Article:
309. Sakoulas G, Eliopoulos GM, Moellering RC, Jr., Wennersten C, Venkataraman L, Novick RP et al. Accessory gene regulator (agr) locus in geographically diverse Staphylococcus aureus isolates with reduced susceptibility to vancomycin. Antimicrob Agents Chemother 2002;46(5):1492-1502.  [PubMed]

310. Sakoulas G, Eliopoulos GM, Moellering RC, Novick RP, Venkataraman L, Wennersten C et al. Staphylococcus aureus accessory gene regulator (agr) group II: is there a relationship to the development of intermediate-level glycopeptide resistance? J Infect Dis 2003;187(6):929-938. [PubMed]

311. Sakoulas G, Eliopoulos GM, Fowler VG, Jr., Moellering RC, Jr., Novick RP, Lucindo N et al. Reduced susceptibility of Staphylococcus aureus to vancomycin and platelet microbicidal protein correlates with defective autolysis and loss of accessory gene regulator (agr) function. Antimicrob Agents Chemother 2005;49(7):2687-2692. [PubMed]

312. Saunders NJ. Why monitor peak vancomycin concentrations? Lancet 1994;344:1748-1750. [PubMed]

313. Schaad UB, Nelson JD, McCracken GH, Jr. Pharmacology and efficacy of vancomycin for staphylococcal infections in children. Rev Infect Dis 1981; 3 suppl:S282-S288. [PubMed]

314. Scheinfeld N. Dalbavancin: a review. Drugs Today (Barc) 2007; 43(5):305-316. [PubMed]

315.  Scherl A, Francois P, Charbonnier Y, Deshusses JM, Koessler T, Huyghe A et al. Exploring glycopeptide-resistance in Staphylococcus aureus: a combined proteomics and transcriptomics approach for the identification of resistance-related markers. BMC Genomics 2006; 7:296.  [PubMed]

316.  Schwalbe RS, Stapleton JT, Gilligan PH. Emergence of vancomycin resistance in coagulase-negative staphylococci. N Engl J Med 1987;316(15):927-931. [PubMed]

317.  Seltzer E, Dorr MB, Goldstein BP, Perry M, Dowell JA, Henkel T. Once-weekly dalbavancin versus standard-of-care antimicrobial regimens for treatment of skin and soft-tissue infections. Clin Infect Dis 2003; 37(10):1298-1303. [PubMed]

318. Shaw JP, Seroogy J, Kaniga K, Higgins DL, Kitt M, Barriere S. Pharmacokinetics, serum inhibitory and bactericidal activity, and safety of telavancin in healthy subjects. Antimicrob Agents Chemother 2005; 49(1):195-201.[PubMed]

319. Shea KW, Cunha BA. Teicoplanin. Med Clin North Am 1995;79(4):833-844. [PubMed]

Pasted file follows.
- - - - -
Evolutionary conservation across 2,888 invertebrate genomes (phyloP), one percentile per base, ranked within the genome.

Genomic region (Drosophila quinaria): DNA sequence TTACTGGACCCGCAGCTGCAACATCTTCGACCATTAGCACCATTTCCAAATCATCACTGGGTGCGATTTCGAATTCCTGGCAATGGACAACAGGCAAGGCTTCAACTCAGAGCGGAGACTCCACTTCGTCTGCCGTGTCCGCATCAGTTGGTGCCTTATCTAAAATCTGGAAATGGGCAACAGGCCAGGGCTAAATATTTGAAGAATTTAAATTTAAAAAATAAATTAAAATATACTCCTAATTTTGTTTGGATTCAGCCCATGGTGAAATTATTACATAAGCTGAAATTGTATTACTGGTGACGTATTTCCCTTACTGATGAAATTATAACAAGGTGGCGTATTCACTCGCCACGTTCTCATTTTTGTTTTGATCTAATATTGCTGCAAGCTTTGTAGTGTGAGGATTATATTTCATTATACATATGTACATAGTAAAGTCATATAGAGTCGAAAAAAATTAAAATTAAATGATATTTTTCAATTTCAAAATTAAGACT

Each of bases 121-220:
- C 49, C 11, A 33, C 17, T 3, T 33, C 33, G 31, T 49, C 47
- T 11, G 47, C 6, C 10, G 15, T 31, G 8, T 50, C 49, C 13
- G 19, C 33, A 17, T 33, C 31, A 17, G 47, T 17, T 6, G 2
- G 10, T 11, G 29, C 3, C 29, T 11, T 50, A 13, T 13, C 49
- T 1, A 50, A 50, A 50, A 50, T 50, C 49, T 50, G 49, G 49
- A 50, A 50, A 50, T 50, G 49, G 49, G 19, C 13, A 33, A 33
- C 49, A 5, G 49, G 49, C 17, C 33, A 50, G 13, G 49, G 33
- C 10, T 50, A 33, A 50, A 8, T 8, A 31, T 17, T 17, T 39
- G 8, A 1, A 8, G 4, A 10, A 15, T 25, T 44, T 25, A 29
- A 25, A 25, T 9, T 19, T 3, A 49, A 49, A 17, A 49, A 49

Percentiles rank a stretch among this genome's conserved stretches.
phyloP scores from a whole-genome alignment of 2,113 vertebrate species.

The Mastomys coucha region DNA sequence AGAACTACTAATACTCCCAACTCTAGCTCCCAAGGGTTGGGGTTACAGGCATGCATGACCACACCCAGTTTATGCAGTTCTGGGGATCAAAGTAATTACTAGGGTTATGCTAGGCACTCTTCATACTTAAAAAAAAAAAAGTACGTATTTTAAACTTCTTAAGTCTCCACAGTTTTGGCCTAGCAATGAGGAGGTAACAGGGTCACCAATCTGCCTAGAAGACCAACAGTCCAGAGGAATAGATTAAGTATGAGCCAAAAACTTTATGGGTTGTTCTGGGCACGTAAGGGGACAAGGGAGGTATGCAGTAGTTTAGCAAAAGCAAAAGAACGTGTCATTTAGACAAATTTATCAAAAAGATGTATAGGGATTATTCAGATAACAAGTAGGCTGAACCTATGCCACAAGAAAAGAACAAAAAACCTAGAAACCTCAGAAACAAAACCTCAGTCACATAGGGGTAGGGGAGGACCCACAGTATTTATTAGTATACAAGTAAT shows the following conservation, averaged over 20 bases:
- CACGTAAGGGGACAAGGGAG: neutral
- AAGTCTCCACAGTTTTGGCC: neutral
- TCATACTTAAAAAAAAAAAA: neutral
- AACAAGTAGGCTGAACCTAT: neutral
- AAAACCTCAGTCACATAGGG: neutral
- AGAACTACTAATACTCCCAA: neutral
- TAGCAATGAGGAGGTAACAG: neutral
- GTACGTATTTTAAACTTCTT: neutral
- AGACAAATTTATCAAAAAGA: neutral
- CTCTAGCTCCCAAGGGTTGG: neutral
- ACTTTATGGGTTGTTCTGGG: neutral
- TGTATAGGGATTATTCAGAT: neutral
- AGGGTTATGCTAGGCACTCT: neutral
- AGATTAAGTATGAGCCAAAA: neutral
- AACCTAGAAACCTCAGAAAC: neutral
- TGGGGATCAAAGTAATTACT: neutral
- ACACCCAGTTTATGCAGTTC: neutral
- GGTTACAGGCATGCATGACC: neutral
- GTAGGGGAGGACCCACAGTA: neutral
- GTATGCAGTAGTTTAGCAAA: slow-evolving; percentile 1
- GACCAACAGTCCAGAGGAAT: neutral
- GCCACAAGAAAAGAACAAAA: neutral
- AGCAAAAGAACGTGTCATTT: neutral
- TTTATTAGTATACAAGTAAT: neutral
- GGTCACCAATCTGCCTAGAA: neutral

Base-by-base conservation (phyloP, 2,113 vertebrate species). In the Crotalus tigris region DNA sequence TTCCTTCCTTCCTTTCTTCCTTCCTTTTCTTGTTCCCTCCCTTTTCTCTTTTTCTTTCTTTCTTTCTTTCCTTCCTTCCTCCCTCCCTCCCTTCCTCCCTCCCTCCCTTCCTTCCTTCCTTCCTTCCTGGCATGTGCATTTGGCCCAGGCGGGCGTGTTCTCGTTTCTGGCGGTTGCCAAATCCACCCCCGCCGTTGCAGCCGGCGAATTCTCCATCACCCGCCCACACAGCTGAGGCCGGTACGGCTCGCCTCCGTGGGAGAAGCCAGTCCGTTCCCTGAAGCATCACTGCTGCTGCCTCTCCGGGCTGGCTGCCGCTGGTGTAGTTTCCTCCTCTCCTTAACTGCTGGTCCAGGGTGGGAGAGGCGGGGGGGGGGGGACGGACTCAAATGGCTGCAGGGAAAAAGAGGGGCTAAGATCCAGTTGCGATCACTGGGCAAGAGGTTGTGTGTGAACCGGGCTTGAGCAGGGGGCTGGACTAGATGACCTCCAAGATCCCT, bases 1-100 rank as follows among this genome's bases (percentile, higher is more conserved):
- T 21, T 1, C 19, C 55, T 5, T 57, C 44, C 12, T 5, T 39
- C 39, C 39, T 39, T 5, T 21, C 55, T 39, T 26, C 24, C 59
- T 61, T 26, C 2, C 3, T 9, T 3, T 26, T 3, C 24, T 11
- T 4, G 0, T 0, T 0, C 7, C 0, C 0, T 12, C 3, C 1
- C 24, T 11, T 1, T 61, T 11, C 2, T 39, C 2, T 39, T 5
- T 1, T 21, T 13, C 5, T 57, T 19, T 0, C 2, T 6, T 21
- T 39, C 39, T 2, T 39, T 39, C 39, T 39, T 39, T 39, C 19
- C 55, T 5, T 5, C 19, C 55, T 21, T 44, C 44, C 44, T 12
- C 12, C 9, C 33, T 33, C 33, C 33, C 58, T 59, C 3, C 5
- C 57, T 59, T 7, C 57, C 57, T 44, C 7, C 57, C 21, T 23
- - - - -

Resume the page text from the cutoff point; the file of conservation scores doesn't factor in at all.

320. Sheldrick GM, Jones PG, Kennard O, Williams DH, Smith GA. Structure of vancomycin and its complex with acetyl-D-alanyl-D-alanine. Nature 1978; 271(5642):223-225. [PubMed]

321. Sievert DM, Rudrik JT, Patel JB, McDonald LC, Wilkins MJ, Hageman JC. Vancomycin-resistant Staphylococcus aureus in the United States, 2002-2006. Clin Infect Dis 2008; 46(5):668-674.  [PubMed]

322. Simmons NA, Ball AP, Cawson RA, Eykyn SJ, Feldman R, Littler WA et al. Dental prophylaxis for endocarditis. Lancet 1992; 340(8831):1353. [PubMed]

323. Smith TL, Pearson ML, Wilcox KR, Cruz C, Lancaster MV, Robinson-Dunn B et al. Emergence of vancomycin resistance in Staphylococcus aureus. Glycopeptide-Intermediate Staphylococcus aureus Working Group. N Engl J Med 1999; 340(7):493-501.  [PubMed]

324. (340) Smith SR, Cheesbrough JS, Makris M, Davies JM. Teicoplanin administration in patients experiencing reactions to vancomycin. J Antimicrob Chemother 1989; 23(5):810-812. [PubMed]

325.  Smith SR, Cheesbrough J, Spearing R, Davies JM. Randomized prospective study comparing vancomycin with teicoplanin in the treatment of infections associated with Hickman catheters. Antimicrob Agents Chemother 1989; 33(8):1193-1197. [PubMed]

326. Somma S, Gastaldo L, Corti A. Teicoplanin, a new antibiotic from Actinoplanes teichomyceticus nov. sp. Antimicrob Agents Chemother 1984; 26(6):917-923.  [PubMed]

327.  Sorrell TC, Collignon PJ. A prospective study of adverse reactions associated with vancomycin therapy. J Antimicrob Chemother 1985; 16(2):235-241. [PubMed]

328.  Spencer RC, Goering R. A critical review of the in-vitro activity of teicoplanin. Int J Antimicrob Agents 1995; 5(3):169-177.   [PubMed]

329. Spitzer PG, Eliopoulos GM. Systemic absorption of enteral vancomycin in a patient with pseudomembranous colitis. Ann Intern Med 1984; 100(4):533-534. [PubMed]

330.  Stahl JP, Croize J, Wolff M, Garaud JJ, Leclercq P, Vachon F et al. Poor penetration of teicoplanin into cerebrospinal fluid in patients with bacterial meningitis. J Antimicrob Chemother 1987; 20(1):141-142. [PubMed]

331. Steiert M, Schmitz FJ. Dalbavancin (Biosearch Italia/Versicor). Curr Opin Investig Drugs 2002; 3(2):229-233.[PubMed]